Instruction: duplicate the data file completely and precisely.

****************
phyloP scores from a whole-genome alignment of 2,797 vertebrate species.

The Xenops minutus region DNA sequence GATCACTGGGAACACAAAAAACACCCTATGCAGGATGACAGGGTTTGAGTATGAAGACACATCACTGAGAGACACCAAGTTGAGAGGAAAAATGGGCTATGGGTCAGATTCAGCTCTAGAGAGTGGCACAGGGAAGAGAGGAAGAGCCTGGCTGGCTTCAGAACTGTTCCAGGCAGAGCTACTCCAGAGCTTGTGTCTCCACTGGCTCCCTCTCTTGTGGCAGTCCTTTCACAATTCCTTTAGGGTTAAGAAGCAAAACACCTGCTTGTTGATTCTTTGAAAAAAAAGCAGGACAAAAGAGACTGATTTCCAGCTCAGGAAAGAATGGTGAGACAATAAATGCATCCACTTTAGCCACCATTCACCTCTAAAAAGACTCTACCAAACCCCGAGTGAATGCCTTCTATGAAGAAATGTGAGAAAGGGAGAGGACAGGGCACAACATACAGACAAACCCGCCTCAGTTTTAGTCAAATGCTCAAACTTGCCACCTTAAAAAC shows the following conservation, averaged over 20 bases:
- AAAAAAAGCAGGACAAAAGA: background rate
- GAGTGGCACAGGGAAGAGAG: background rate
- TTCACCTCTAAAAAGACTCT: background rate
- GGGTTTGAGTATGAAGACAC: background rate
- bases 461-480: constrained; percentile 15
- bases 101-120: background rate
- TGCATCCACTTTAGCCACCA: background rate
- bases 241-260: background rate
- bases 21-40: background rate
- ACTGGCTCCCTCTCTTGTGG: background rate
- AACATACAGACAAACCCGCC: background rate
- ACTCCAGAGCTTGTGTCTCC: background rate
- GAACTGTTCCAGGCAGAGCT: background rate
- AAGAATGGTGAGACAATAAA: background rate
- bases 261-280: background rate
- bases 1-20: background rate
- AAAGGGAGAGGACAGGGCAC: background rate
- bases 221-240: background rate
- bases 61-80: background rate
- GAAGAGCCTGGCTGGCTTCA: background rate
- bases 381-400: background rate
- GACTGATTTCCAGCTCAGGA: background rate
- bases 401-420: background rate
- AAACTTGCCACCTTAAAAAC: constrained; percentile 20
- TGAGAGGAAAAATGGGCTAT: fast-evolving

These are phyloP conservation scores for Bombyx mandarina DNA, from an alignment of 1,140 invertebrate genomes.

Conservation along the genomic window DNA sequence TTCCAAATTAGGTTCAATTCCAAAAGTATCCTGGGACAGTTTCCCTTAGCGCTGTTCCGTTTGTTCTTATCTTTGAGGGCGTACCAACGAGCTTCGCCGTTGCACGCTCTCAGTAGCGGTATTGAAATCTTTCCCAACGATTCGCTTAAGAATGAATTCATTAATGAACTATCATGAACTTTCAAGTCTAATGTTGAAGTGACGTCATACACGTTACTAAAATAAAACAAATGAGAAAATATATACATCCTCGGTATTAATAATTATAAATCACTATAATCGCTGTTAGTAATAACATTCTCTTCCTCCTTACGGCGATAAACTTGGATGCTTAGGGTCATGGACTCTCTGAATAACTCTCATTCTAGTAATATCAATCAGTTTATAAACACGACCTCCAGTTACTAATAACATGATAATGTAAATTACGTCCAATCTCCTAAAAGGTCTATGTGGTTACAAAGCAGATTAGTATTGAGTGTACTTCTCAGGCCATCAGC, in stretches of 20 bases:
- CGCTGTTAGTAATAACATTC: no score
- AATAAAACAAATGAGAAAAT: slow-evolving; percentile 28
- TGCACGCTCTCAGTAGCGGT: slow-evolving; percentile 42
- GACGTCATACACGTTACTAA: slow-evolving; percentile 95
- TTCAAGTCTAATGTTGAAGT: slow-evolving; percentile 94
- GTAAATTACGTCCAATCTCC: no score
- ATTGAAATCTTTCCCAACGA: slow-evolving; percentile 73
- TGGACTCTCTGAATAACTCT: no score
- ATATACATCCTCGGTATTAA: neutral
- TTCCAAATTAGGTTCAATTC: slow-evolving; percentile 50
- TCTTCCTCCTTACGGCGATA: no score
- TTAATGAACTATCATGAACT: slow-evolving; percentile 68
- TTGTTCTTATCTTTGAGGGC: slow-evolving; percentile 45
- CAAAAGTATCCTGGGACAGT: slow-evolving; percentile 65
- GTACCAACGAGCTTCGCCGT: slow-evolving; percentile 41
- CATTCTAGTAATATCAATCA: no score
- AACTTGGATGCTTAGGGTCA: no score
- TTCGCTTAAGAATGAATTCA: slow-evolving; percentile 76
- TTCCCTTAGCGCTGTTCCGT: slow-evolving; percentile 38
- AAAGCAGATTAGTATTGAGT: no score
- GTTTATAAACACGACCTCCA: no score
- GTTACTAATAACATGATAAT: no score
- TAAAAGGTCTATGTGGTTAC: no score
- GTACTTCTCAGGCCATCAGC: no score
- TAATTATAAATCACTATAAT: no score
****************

phyloP scores from a whole-genome alignment of 2,797 vertebrate species.

The Xenops minutus region DNA sequence GATCACTGGGAACACAAAAAACACCCTATGCAGGATGACAGGGTTTGAGTATGAAGACACATCACTGAGAGACACCAAGTTGAGAGGAAAAATGGGCTATGGGTCAGATTCAGCTCTAGAGAGTGGCACAGGGAAGAGAGGAAGAGCCTGGCTGGCTTCAGAACTGTTCCAGGCAGAGCTACTCCAGAGCTTGTGTCTCCACTGGCTCCCTCTCTTGTGGCAGTCCTTTCACAATTCCTTTAGGGTTAAGAAGCAAAACACCTGCTTGTTGATTCTTTGAAAAAAAAGCAGGACAAAAGAGACTGATTTCCAGCTCAGGAAAGAATGGTGAGACAATAAATGCATCCACTTTAGCCACCATTCACCTCTAAAAAGACTCTACCAAACCCCGAGTGAATGCCTTCTATGAAGAAATGTGAGAAAGGGAGAGGACAGGGCACAACATACAGACAAACCCGCCTCAGTTTTAGTCAAATGCTCAAACTTGCCACCTTAAAAAC shows the following conservation, averaged over 20 bases:
- AAAAAAAGCAGGACAAAAGA: background rate
- GAGTGGCACAGGGAAGAGAG: background rate
- TTCACCTCTAAAAAGACTCT: background rate
- GGGTTTGAGTATGAAGACAC: background rate
- bases 461-480: constrained; percentile 15
- bases 101-120: background rate
- TGCATCCACTTTAGCCACCA: background rate
- bases 241-260: background rate
- bases 21-40: background rate
- ACTGGCTCCCTCTCTTGTGG: background rate
- AACATACAGACAAACCCGCC: background rate
- ACTCCAGAGCTTGTGTCTCC: background rate
- GAACTGTTCCAGGCAGAGCT: background rate
- AAGAATGGTGAGACAATAAA: background rate
- bases 261-280: background rate
- bases 1-20: background rate
- AAAGGGAGAGGACAGGGCAC: background rate
- bases 221-240: background rate
- bases 61-80: background rate
- GAAGAGCCTGGCTGGCTTCA: background rate
- bases 381-400: background rate
- GACTGATTTCCAGCTCAGGA: background rate
- bases 401-420: background rate
- AAACTTGCCACCTTAAAAAC: constrained; percentile 20
- TGAGAGGAAAAATGGGCTAT: fast-evolving

These are phyloP conservation scores for Bombyx mandarina DNA, from an alignment of 1,140 invertebrate genomes.

Conservation along the genomic window DNA sequence TTCCAAATTAGGTTCAATTCCAAAAGTATCCTGGGACAGTTTCCCTTAGCGCTGTTCCGTTTGTTCTTATCTTTGAGGGCGTACCAACGAGCTTCGCCGTTGCACGCTCTCAGTAGCGGTATTGAAATCTTTCCCAACGATTCGCTTAAGAATGAATTCATTAATGAACTATCATGAACTTTCAAGTCTAATGTTGAAGTGACGTCATACACGTTACTAAAATAAAACAAATGAGAAAATATATACATCCTCGGTATTAATAATTATAAATCACTATAATCGCTGTTAGTAATAACATTCTCTTCCTCCTTACGGCGATAAACTTGGATGCTTAGGGTCATGGACTCTCTGAATAACTCTCATTCTAGTAATATCAATCAGTTTATAAACACGACCTCCAGTTACTAATAACATGATAATGTAAATTACGTCCAATCTCCTAAAAGGTCTATGTGGTTACAAAGCAGATTAGTATTGAGTGTACTTCTCAGGCCATCAGC, in stretches of 20 bases:
- CGCTGTTAGTAATAACATTC: no score
- AATAAAACAAATGAGAAAAT: slow-evolving; percentile 28
- TGCACGCTCTCAGTAGCGGT: slow-evolving; percentile 42
- GACGTCATACACGTTACTAA: slow-evolving; percentile 95
- TTCAAGTCTAATGTTGAAGT: slow-evolving; percentile 94
- GTAAATTACGTCCAATCTCC: no score
- ATTGAAATCTTTCCCAACGA: slow-evolving; percentile 73
- TGGACTCTCTGAATAACTCT: no score
- ATATACATCCTCGGTATTAA: neutral
- TTCCAAATTAGGTTCAATTC: slow-evolving; percentile 50
- TCTTCCTCCTTACGGCGATA: no score
- TTAATGAACTATCATGAACT: slow-evolving; percentile 68
- TTGTTCTTATCTTTGAGGGC: slow-evolving; percentile 45
- CAAAAGTATCCTGGGACAGT: slow-evolving; percentile 65
- GTACCAACGAGCTTCGCCGT: slow-evolving; percentile 41
- CATTCTAGTAATATCAATCA: no score
- AACTTGGATGCTTAGGGTCA: no score
- TTCGCTTAAGAATGAATTCA: slow-evolving; percentile 76
- TTCCCTTAGCGCTGTTCCGT: slow-evolving; percentile 38
- AAAGCAGATTAGTATTGAGT: no score
- GTTTATAAACACGACCTCCA: no score
- GTTACTAATAACATGATAAT: no score
- TAAAAGGTCTATGTGGTTAC: no score
- GTACTTCTCAGGCCATCAGC: no score
- TAATTATAAATCACTATAAT: no score